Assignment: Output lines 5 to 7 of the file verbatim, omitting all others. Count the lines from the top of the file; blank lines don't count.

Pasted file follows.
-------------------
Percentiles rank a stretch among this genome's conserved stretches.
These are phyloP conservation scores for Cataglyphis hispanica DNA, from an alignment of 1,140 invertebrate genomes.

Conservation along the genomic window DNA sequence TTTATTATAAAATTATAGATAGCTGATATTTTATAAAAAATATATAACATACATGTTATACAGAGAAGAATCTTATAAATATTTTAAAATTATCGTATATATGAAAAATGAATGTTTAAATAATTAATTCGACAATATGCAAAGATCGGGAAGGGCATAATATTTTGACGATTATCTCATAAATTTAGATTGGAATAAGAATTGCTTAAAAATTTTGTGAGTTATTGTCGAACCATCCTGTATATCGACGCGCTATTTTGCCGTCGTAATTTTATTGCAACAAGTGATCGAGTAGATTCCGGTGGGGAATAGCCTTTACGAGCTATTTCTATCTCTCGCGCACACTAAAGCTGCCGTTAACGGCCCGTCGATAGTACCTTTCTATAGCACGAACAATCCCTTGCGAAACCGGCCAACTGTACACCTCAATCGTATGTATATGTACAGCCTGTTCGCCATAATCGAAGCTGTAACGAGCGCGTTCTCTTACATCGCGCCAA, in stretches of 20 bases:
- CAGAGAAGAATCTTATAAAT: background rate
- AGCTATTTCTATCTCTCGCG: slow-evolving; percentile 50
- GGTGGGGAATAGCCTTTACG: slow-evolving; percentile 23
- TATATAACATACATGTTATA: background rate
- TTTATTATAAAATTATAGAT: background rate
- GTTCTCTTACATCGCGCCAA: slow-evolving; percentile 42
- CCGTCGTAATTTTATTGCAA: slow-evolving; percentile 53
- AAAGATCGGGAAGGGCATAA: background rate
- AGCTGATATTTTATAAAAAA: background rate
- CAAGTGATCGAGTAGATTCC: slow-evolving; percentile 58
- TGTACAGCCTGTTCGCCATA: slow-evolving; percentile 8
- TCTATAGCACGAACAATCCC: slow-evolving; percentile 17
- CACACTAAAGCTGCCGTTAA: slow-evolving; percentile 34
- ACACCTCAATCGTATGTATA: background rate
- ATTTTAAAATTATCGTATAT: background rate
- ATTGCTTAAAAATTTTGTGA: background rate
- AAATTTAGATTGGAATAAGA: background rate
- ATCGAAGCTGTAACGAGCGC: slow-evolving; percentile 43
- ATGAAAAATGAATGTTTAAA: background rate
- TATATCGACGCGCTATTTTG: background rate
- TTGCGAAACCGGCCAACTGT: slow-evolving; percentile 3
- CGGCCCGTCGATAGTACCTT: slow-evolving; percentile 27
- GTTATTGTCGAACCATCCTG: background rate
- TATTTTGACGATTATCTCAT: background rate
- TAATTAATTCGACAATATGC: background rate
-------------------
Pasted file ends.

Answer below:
- AGCTATTTCTATCTCTCGCG: slow-evolving; percentile 50
- GGTGGGGAATAGCCTTTACG: slow-evolving; percentile 23
- TATATAACATACATGTTATA: background rate